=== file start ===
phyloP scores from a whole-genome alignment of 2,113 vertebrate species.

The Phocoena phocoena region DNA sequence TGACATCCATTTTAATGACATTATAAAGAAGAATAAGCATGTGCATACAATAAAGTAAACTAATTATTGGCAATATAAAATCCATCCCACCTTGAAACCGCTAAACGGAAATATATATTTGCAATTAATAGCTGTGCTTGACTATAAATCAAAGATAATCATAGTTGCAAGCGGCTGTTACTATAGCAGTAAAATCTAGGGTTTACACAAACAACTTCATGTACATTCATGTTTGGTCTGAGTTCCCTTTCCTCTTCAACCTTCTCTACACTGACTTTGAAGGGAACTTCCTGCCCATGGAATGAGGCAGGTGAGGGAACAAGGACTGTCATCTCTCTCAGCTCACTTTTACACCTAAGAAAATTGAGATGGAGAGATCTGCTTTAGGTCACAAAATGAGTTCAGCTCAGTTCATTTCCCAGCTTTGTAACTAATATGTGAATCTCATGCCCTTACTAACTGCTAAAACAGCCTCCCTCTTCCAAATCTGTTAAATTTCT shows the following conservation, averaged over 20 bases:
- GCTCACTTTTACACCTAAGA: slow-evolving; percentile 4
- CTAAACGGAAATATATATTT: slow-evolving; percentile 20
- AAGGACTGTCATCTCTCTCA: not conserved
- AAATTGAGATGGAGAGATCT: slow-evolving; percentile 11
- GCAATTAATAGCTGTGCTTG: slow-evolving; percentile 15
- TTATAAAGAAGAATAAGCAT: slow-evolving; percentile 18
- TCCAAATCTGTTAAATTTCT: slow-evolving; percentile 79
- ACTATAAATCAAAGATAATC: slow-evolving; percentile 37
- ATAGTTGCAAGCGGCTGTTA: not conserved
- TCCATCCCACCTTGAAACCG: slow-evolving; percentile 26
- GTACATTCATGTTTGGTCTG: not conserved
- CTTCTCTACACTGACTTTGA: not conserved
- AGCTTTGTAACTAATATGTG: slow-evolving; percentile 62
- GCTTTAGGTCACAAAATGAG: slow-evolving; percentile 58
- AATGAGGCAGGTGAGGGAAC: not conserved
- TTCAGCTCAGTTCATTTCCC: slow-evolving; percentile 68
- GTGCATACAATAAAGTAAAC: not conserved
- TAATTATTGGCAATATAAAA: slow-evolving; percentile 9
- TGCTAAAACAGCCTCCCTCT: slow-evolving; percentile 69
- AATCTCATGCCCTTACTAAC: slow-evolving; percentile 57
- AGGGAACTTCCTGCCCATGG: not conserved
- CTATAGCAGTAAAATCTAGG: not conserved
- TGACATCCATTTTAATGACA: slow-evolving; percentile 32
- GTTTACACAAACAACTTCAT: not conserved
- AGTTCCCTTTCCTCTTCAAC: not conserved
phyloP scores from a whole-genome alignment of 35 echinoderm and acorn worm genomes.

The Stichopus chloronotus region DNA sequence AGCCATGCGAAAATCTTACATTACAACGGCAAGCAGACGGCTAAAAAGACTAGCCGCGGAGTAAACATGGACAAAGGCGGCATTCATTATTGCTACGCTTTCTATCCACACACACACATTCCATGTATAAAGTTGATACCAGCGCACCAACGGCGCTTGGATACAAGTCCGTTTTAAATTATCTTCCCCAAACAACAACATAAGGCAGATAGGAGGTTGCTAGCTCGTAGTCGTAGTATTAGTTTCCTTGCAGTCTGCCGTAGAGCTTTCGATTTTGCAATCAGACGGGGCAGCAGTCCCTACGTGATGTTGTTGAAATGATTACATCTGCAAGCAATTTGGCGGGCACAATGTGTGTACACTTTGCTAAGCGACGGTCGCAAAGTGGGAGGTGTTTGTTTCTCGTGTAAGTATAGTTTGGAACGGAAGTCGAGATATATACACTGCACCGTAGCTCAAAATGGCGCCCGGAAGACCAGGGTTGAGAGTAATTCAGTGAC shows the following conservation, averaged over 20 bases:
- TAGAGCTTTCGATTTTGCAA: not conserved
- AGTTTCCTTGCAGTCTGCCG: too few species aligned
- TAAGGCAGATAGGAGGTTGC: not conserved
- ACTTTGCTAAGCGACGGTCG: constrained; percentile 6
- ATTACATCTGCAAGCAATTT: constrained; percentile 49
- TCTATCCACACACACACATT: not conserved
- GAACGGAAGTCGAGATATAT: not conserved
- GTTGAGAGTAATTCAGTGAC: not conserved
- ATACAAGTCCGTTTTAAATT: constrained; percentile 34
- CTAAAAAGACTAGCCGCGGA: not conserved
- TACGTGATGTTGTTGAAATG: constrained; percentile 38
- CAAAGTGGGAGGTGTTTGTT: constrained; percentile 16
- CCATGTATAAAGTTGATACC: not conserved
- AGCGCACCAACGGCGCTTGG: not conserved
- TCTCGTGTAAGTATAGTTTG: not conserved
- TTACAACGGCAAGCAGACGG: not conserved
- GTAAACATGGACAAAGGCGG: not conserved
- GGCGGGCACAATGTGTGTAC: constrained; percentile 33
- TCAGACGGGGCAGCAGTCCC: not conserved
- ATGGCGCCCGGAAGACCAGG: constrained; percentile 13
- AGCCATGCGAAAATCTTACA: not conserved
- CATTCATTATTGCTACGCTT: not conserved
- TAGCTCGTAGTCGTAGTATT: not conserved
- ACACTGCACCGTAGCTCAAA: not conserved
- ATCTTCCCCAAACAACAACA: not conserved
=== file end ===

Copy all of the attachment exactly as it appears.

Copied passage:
phyloP scores from a whole-genome alignment of 2,113 vertebrate species.

The Phocoena phocoena region DNA sequence TGACATCCATTTTAATGACATTATAAAGAAGAATAAGCATGTGCATACAATAAAGTAAACTAATTATTGGCAATATAAAATCCATCCCACCTTGAAACCGCTAAACGGAAATATATATTTGCAATTAATAGCTGTGCTTGACTATAAATCAAAGATAATCATAGTTGCAAGCGGCTGTTACTATAGCAGTAAAATCTAGGGTTTACACAAACAACTTCATGTACATTCATGTTTGGTCTGAGTTCCCTTTCCTCTTCAACCTTCTCTACACTGACTTTGAAGGGAACTTCCTGCCCATGGAATGAGGCAGGTGAGGGAACAAGGACTGTCATCTCTCTCAGCTCACTTTTACACCTAAGAAAATTGAGATGGAGAGATCTGCTTTAGGTCACAAAATGAGTTCAGCTCAGTTCATTTCCCAGCTTTGTAACTAATATGTGAATCTCATGCCCTTACTAACTGCTAAAACAGCCTCCCTCTTCCAAATCTGTTAAATTTCT shows the following conservation, averaged over 20 bases:
- GCTCACTTTTACACCTAAGA: slow-evolving; percentile 4
- CTAAACGGAAATATATATTT: slow-evolving; percentile 20
- AAGGACTGTCATCTCTCTCA: not conserved
- AAATTGAGATGGAGAGATCT: slow-evolving; percentile 11
- GCAATTAATAGCTGTGCTTG: slow-evolving; percentile 15
- TTATAAAGAAGAATAAGCAT: slow-evolving; percentile 18
- TCCAAATCTGTTAAATTTCT: slow-evolving; percentile 79
- ACTATAAATCAAAGATAATC: slow-evolving; percentile 37
- ATAGTTGCAAGCGGCTGTTA: not conserved
- TCCATCCCACCTTGAAACCG: slow-evolving; percentile 26
- GTACATTCATGTTTGGTCTG: not conserved
- CTTCTCTACACTGACTTTGA: not conserved
- AGCTTTGTAACTAATATGTG: slow-evolving; percentile 62
- GCTTTAGGTCACAAAATGAG: slow-evolving; percentile 58
- AATGAGGCAGGTGAGGGAAC: not conserved
- TTCAGCTCAGTTCATTTCCC: slow-evolving; percentile 68
- GTGCATACAATAAAGTAAAC: not conserved
- TAATTATTGGCAATATAAAA: slow-evolving; percentile 9
- TGCTAAAACAGCCTCCCTCT: slow-evolving; percentile 69
- AATCTCATGCCCTTACTAAC: slow-evolving; percentile 57
- AGGGAACTTCCTGCCCATGG: not conserved
- CTATAGCAGTAAAATCTAGG: not conserved
- TGACATCCATTTTAATGACA: slow-evolving; percentile 32
- GTTTACACAAACAACTTCAT: not conserved
- AGTTCCCTTTCCTCTTCAAC: not conserved
phyloP scores from a whole-genome alignment of 35 echinoderm and acorn worm genomes.

The Stichopus chloronotus region DNA sequence AGCCATGCGAAAATCTTACATTACAACGGCAAGCAGACGGCTAAAAAGACTAGCCGCGGAGTAAACATGGACAAAGGCGGCATTCATTATTGCTACGCTTTCTATCCACACACACACATTCCATGTATAAAGTTGATACCAGCGCACCAACGGCGCTTGGATACAAGTCCGTTTTAAATTATCTTCCCCAAACAACAACATAAGGCAGATAGGAGGTTGCTAGCTCGTAGTCGTAGTATTAGTTTCCTTGCAGTCTGCCGTAGAGCTTTCGATTTTGCAATCAGACGGGGCAGCAGTCCCTACGTGATGTTGTTGAAATGATTACATCTGCAAGCAATTTGGCGGGCACAATGTGTGTACACTTTGCTAAGCGACGGTCGCAAAGTGGGAGGTGTTTGTTTCTCGTGTAAGTATAGTTTGGAACGGAAGTCGAGATATATACACTGCACCGTAGCTCAAAATGGCGCCCGGAAGACCAGGGTTGAGAGTAATTCAGTGAC shows the following conservation, averaged over 20 bases:
- TAGAGCTTTCGATTTTGCAA: not conserved
- AGTTTCCTTGCAGTCTGCCG: too few species aligned
- TAAGGCAGATAGGAGGTTGC: not conserved
- ACTTTGCTAAGCGACGGTCG: constrained; percentile 6
- ATTACATCTGCAAGCAATTT: constrained; percentile 49
- TCTATCCACACACACACATT: not conserved
- GAACGGAAGTCGAGATATAT: not conserved
- GTTGAGAGTAATTCAGTGAC: not conserved
- ATACAAGTCCGTTTTAAATT: constrained; percentile 34
- CTAAAAAGACTAGCCGCGGA: not conserved
- TACGTGATGTTGTTGAAATG: constrained; percentile 38
- CAAAGTGGGAGGTGTTTGTT: constrained; percentile 16
- CCATGTATAAAGTTGATACC: not conserved
- AGCGCACCAACGGCGCTTGG: not conserved
- TCTCGTGTAAGTATAGTTTG: not conserved
- TTACAACGGCAAGCAGACGG: not conserved
- GTAAACATGGACAAAGGCGG: not conserved
- GGCGGGCACAATGTGTGTAC: constrained; percentile 33
- TCAGACGGGGCAGCAGTCCC: not conserved
- ATGGCGCCCGGAAGACCAGG: constrained; percentile 13
- AGCCATGCGAAAATCTTACA: not conserved
- CATTCATTATTGCTACGCTT: not conserved
- TAGCTCGTAGTCGTAGTATT: not conserved
- ACACTGCACCGTAGCTCAAA: not conserved
- ATCTTCCCCAAACAACAACA: not conserved